Background: Current bioprostheses are considered to have improved durability and better hemodynamic performance compared with previous designs, but there are limited comparative data on late outcomes. Methods: From 2009 through 2011, 300 adults with severe aortic valve stenosis undergoing aortic valve replacement (AVR) were randomly assigned to receive Edwards Magna, St Jude Epic, or Sorin Mitroflow bioprostheses (n = 100, n = 101, n = 99, respectively). Overall survival was analyzed using Kaplan-Meier and Cox proportional hazards methods, whereas competing risk analysis was used for all time-to-event outcomes. Serial echocardiographic data were fitted with longitudinal models stratified by implant valve size. Results: During median follow-up of 9.8 years (interquartile range, 8.7-10.2), 10-year survival was 50% for the Magna group, 42% for the Epic group, and 41% for the Mitroflow group (P = .415). Cumulative risk of stroke was 9% at 10 years, and rates were comparable for the three groups. Indexed aortic valve area and mean gradients were similar among the three groups receiving 19 mm and 21 mm valves, but in larger (23 mm or more) prostheses, gradients were lower (P < .001) and indexed aortic valve areas were higher in the Magna group (P < .001). The 10-year risk of endocarditis differed by group (P = .033), with higher incidence in the Mitroflow vs the Magna group (7% vs 0%, P = .019). Late risk of reinterventions in the Mitroflow group was 22%, compared with 0% in the Magna group (P < .001) and 5% in the Epic group (P = .008). Conclusions: The Magna valve had the lowest gradients and largest indexed aortic valve area with larger implant sizes. The Mitroflow bioprosthesis is associated with an increased rate of reintervention and possible increased risk of infection compared with Magna and Epic valves.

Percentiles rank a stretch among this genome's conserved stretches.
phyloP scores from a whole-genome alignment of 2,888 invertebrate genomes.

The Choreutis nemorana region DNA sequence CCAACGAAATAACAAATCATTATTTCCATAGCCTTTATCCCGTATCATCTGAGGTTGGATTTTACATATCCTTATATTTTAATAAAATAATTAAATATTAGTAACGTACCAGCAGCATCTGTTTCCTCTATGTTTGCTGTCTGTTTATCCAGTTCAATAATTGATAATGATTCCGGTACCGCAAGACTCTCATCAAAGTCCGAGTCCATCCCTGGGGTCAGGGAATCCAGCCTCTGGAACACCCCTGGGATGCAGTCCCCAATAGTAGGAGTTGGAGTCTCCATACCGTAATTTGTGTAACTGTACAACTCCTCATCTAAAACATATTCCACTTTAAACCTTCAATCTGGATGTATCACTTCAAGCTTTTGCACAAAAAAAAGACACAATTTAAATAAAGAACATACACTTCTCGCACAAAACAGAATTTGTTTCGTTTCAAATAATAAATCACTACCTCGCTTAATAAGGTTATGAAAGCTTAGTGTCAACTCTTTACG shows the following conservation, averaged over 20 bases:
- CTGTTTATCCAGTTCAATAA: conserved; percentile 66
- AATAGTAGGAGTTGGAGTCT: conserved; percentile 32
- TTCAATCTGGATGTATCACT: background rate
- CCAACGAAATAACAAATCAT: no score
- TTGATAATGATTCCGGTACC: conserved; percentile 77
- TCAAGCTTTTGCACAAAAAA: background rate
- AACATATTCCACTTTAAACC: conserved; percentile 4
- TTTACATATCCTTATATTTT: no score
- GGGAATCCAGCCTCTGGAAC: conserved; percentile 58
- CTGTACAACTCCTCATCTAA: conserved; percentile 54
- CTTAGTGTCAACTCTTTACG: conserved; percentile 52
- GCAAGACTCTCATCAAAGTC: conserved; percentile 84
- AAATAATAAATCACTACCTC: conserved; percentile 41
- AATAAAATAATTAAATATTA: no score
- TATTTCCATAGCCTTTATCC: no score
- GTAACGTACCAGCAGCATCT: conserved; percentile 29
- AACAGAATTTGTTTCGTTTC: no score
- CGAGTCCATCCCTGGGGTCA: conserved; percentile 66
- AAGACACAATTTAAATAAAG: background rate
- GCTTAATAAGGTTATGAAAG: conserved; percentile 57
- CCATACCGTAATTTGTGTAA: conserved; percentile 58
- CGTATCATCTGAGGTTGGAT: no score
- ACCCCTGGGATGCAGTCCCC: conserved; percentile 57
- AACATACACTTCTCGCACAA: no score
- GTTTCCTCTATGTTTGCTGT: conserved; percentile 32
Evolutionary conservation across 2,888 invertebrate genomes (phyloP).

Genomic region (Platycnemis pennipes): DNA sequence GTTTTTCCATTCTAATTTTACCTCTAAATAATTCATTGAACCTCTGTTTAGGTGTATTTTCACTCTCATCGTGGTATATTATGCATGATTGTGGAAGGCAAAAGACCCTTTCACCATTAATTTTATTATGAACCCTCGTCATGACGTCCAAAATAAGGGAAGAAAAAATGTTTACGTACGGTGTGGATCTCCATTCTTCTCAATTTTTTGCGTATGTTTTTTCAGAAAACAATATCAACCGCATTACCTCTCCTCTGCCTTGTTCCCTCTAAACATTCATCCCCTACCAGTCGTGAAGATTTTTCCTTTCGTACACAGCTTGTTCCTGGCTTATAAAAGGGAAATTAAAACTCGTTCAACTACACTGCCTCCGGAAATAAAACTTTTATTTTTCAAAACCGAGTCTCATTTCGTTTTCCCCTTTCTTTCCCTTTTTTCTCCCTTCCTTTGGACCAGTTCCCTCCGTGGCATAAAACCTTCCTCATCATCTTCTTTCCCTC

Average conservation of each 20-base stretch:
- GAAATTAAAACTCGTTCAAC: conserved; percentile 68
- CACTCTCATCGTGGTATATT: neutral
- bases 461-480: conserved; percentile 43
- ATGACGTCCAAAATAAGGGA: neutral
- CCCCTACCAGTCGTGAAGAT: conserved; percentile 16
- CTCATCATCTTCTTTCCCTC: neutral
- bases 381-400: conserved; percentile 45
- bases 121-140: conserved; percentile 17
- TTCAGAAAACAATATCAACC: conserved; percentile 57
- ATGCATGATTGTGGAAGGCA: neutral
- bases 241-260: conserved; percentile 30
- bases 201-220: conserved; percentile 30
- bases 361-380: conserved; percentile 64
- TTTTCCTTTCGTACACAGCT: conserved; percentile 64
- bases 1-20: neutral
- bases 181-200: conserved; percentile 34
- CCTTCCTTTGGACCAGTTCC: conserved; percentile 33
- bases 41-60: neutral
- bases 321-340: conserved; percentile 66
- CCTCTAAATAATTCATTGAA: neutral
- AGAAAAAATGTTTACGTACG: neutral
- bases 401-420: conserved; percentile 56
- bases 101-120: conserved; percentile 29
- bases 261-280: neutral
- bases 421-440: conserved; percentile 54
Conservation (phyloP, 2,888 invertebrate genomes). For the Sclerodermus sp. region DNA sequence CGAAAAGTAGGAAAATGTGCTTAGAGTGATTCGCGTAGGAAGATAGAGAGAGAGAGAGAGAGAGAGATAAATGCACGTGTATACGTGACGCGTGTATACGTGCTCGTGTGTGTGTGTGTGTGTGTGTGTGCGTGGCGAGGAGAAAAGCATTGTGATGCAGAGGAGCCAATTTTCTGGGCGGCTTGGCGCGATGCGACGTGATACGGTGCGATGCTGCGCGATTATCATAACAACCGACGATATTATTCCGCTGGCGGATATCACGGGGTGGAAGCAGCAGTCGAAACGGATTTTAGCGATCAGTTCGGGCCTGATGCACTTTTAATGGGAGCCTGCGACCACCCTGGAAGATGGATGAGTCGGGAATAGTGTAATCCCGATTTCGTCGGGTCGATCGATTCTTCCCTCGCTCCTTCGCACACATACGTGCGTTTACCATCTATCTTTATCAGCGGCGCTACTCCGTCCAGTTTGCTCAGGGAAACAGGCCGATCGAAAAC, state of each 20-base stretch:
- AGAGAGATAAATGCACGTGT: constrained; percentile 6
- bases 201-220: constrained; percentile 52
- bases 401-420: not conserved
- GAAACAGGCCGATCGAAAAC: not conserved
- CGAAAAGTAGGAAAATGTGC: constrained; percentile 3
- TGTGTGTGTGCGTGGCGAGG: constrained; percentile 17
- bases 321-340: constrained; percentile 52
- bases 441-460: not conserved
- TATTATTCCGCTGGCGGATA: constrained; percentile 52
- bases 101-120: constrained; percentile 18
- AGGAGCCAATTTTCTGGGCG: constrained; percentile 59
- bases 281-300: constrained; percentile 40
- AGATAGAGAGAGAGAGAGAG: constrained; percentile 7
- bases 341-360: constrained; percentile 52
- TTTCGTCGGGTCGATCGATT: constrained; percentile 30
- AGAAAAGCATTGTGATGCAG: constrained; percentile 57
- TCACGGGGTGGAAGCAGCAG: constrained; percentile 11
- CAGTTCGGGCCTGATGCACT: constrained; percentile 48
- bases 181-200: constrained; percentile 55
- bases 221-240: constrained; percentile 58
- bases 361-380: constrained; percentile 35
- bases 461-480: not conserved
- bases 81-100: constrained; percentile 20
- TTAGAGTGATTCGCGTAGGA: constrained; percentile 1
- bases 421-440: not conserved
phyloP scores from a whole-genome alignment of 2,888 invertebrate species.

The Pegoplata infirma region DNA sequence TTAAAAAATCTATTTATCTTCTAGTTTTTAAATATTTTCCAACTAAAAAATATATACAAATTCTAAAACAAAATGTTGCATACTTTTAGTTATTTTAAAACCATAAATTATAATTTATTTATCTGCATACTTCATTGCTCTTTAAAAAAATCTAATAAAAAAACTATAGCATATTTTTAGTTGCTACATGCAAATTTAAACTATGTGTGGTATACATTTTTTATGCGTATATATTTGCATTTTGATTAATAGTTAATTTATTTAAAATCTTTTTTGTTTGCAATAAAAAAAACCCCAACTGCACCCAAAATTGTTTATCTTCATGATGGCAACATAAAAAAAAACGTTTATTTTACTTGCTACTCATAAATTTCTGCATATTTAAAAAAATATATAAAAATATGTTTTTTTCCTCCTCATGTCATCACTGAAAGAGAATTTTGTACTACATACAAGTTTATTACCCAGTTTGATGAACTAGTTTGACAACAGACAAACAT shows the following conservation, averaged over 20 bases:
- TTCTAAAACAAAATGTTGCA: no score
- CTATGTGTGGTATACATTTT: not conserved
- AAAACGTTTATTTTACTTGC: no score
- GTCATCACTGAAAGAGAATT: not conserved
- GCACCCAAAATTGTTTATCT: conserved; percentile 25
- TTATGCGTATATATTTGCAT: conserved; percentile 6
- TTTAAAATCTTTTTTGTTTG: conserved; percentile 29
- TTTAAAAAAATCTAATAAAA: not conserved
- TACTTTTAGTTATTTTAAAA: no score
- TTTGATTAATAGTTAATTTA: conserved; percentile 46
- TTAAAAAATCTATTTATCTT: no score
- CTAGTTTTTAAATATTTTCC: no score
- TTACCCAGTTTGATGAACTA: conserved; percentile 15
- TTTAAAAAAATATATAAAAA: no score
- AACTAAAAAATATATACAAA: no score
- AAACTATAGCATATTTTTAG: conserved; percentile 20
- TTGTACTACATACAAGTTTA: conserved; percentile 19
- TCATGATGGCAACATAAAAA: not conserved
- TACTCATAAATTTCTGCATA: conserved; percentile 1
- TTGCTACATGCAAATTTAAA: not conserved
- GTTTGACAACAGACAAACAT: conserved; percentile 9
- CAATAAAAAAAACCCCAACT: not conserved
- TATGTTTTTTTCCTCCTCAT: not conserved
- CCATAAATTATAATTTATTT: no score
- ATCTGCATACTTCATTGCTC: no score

ASJC Scopus subject areas
- Pulmonary and Respiratory Medicine
- Cardiology and Cardiovascular Medicine